Hydrochloric acid

Definition 
Poisoning due to exposure to hydrochloric acid.

Poisonous Ingredient 

Hydrochloric acid

Where Found 

It is found in some soldering fluxes. It may also be found in other products.

Symptoms 

Initial symptoms of hydrochloric acid poisoning may include pain in the mouth and under the breastbone, or persistent drooling. Hoarseness and stridor (harsh sound in breathing caused by air passing through constricted air passages) may indicate injury to the larynx, epiglottis, or throat.
Symptoms from swallowing hydrochloric acid:

     
  • Severe pain in the mouth  
  • Fever  
  • Difficulty with or inability to breathe due to swelling of the throat  
  • Severe pain in the throat  
  • Severe abdominal pain  
  • Vomiting blood (dark colored)  
  • Rapid drop in blood pressure

Symptoms from inhaling hydrochloric acid:

     
  • Weakness  
  • Tightness in the chest  
  • Coughing  
  • Shortness of breath  
  • Coughing up blood  
  • Choking  
  • Bluish color to lips and fingernails  
  • Low blood pressure  
  • Rapid pulse  
  • Dizziness

Home Treatment 

Seek emergency medical care immediately if you have been exposed to hydrochloric acid and are experiencing symptoms.

DO NOT INDUCE VOMITING.

If the acid is on the skin or in the eyes, flush with lots of water for at least 15 minutes.

If the acid was swallowed, give lots of water or milk IMMEDIATELY. If the person is vomiting, keep giving water or milk. Give 4 to 6 oz of milk of magnesia if on hand .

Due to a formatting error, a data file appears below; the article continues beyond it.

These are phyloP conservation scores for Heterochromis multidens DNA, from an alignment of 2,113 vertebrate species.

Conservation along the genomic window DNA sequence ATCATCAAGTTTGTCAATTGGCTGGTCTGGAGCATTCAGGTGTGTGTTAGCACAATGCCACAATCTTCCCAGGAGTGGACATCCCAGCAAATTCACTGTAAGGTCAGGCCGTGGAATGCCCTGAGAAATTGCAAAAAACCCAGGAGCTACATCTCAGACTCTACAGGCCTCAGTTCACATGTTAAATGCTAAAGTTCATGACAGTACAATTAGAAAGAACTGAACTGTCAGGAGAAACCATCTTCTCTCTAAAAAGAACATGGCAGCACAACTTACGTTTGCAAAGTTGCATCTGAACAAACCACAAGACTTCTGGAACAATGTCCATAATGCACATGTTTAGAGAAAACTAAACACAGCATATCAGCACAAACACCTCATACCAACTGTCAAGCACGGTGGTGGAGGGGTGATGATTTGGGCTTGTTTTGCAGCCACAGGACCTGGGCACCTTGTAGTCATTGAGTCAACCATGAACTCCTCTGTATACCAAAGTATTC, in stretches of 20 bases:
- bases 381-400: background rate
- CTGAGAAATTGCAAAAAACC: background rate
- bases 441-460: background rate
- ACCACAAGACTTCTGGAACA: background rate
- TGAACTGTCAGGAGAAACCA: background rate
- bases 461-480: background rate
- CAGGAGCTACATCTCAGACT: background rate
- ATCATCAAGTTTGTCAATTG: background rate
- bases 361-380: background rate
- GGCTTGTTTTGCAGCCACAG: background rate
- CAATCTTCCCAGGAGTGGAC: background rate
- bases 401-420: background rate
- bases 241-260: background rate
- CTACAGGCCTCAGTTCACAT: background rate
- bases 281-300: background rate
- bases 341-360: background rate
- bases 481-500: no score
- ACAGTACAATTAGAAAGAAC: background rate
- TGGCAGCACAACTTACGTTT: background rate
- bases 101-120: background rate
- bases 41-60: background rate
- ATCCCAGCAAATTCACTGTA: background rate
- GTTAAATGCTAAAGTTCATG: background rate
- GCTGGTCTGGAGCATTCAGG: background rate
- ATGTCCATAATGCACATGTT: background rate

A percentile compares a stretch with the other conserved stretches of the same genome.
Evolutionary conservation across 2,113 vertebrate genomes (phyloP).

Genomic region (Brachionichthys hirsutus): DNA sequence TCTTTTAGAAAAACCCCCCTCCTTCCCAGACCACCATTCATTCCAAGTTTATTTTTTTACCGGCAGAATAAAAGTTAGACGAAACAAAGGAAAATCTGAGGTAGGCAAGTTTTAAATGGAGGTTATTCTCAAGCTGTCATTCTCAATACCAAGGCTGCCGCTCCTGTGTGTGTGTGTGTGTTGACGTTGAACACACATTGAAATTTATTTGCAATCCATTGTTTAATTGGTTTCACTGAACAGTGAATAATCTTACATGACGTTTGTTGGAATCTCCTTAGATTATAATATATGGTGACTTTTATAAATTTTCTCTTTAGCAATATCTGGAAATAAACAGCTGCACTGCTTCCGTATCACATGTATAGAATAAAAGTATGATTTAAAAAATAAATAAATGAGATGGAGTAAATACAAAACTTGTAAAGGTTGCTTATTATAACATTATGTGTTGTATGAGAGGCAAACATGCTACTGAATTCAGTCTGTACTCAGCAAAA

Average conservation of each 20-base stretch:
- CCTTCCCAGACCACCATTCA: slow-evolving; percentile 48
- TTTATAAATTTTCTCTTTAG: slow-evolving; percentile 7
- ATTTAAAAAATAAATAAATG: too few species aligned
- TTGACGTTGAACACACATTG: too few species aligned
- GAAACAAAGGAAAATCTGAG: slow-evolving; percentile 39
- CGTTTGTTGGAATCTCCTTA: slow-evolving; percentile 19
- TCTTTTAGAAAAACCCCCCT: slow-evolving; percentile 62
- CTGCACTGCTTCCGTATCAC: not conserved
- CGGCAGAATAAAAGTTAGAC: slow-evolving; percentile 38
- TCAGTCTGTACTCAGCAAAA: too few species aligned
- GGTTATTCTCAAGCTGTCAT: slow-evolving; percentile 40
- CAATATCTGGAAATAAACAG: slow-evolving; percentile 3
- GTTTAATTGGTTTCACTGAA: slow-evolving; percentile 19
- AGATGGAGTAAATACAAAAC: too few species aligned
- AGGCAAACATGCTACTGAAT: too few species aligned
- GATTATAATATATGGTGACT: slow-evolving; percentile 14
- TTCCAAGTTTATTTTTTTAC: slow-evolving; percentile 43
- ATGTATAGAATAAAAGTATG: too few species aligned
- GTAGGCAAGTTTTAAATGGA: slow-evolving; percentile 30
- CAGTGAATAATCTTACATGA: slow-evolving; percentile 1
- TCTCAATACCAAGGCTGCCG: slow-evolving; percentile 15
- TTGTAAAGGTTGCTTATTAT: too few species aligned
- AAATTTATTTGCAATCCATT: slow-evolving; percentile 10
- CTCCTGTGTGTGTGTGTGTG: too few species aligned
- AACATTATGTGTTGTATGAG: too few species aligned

For inhalation poisoning, transport the person to an area of fresh air.

Before Calling Emergency 

Determine the following information:

     
  • The patient’s age, weight, and condition  
  • The name of the product (ingredients and strengths if known)  
  • When it was swallowed or inhaled  
  • How much was swallowed or inhaled

Poison Control, or a local emergency number 
For any ingestion or exposure, seek emergency medical care immediately. See poison control centers for the national telephone number. Take any containers with you to the emergency room, if possible.

What to expect at the emergency room 

Some or all of the following procedures may be performed:

For swallowed poison:

     
  • Fluids may be given.  
  • Milk of magnesia may be given.  
  • Other symptoms will be treated.

For inhaled poison:

     
  • Breathing tube may be inserted.  
  • Oxygen may be administered.  
  • Other symptoms will be treated.

Expectations (prognosis) 
The prognosis (probable outcome) depends on the amount and method of acid exposure. Extensive damage to the mouth, throat, and stomach are possible. The ultimate outcome depends on the extent of this damage. Drinking or inhaling hydrochloric acid may be fatal.

Johns Hopkins patient information

Last revised: December 5, 2012
by David A. Scott, M.D.

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All ArmMed Media material is provided for information only and is neither advice nor a substitute for proper medical care. Consult a qualified healthcare professional who understands your particular history for individual concerns.